Published February 2011
1 minute read


What we generally mean by justice is actually fairness. We live in a society where order is held by common rules and standards; and as a result, trust, trade and co-operation are facilitated for the benefit of the majority. Fairness lies at the core of these rules–it is a natural instinct that helps us divide benefits in a way that keeps the majority happy…a sense for what’s “right”.

Justice isn’t fairness–it’s the enforcement of fairness, be that within or without the law. It’s not a thing in itself but rather something that one does. Furthermore, justice is only desired by the weak. The strong take by breaking the unwritten rules of fairness. If the strong are harmed, they will seek retribution for it is within their means to do so. If the weak are harmed, they will seek retribution through justice for direct retribution is inaccessible to them. Justice is what protects the weak from the strong through the enforcement of fairness.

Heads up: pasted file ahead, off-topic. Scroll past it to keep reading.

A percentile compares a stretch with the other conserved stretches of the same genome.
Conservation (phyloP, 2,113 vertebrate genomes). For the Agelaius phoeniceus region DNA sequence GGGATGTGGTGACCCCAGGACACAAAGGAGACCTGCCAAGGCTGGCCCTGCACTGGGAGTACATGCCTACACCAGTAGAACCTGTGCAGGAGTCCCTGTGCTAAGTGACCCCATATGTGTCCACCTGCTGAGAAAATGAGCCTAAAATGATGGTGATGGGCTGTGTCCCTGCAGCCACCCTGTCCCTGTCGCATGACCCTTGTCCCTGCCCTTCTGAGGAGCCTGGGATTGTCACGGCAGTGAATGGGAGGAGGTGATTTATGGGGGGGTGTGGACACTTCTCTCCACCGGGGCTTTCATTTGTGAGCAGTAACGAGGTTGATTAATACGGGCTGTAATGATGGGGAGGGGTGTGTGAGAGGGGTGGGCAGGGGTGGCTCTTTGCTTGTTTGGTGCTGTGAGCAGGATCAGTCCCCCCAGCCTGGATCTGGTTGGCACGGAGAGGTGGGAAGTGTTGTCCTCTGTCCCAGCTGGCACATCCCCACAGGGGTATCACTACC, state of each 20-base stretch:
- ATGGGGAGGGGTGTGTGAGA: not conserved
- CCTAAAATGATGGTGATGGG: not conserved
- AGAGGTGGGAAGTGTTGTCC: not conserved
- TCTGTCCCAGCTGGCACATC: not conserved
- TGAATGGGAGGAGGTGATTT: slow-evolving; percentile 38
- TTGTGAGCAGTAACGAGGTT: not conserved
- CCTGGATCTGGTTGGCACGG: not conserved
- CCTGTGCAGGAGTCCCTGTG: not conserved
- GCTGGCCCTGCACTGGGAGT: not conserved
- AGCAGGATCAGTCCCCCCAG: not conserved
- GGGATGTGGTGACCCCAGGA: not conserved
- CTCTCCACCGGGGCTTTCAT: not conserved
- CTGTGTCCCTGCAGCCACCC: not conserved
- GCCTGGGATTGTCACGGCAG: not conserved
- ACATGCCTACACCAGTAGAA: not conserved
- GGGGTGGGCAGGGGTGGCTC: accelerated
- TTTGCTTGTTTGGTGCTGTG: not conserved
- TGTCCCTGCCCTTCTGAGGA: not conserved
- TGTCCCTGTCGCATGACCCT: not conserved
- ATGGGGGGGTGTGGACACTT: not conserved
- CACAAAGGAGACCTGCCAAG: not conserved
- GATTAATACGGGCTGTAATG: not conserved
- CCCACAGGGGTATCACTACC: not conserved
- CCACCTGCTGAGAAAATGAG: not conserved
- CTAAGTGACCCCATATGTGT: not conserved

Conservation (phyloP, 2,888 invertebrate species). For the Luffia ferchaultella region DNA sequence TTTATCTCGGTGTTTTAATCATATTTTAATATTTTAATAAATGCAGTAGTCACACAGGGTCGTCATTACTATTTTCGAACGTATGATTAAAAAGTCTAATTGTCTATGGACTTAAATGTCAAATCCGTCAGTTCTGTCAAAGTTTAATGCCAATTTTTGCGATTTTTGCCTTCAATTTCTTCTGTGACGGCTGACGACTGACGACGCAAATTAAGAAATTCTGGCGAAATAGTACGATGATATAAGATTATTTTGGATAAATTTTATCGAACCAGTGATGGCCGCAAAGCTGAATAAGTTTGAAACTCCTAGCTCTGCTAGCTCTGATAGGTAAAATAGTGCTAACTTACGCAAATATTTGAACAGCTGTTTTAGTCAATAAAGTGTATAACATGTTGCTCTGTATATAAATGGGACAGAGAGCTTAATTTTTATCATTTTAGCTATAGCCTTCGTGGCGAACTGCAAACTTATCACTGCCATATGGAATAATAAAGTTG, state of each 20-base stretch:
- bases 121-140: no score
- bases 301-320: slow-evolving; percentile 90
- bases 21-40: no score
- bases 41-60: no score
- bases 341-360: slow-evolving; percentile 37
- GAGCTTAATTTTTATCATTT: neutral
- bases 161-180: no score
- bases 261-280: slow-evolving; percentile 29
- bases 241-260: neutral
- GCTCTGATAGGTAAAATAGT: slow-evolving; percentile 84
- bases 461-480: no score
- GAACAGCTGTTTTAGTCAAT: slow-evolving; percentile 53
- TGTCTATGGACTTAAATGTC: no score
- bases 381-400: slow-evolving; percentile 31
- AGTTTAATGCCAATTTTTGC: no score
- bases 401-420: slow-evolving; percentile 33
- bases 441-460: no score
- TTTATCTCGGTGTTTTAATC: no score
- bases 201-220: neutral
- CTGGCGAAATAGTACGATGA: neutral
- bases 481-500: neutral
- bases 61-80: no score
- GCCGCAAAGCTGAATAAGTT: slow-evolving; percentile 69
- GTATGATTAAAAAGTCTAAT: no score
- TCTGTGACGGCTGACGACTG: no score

Further Reading

Proust wrote that the true voyage of discovery is not to visit strange lands, but to possess other eyes, to behold a hundred universes that each of them beholds. Thus, in the words of Ruskin, what good books give us is not mere knowledge, but sight.

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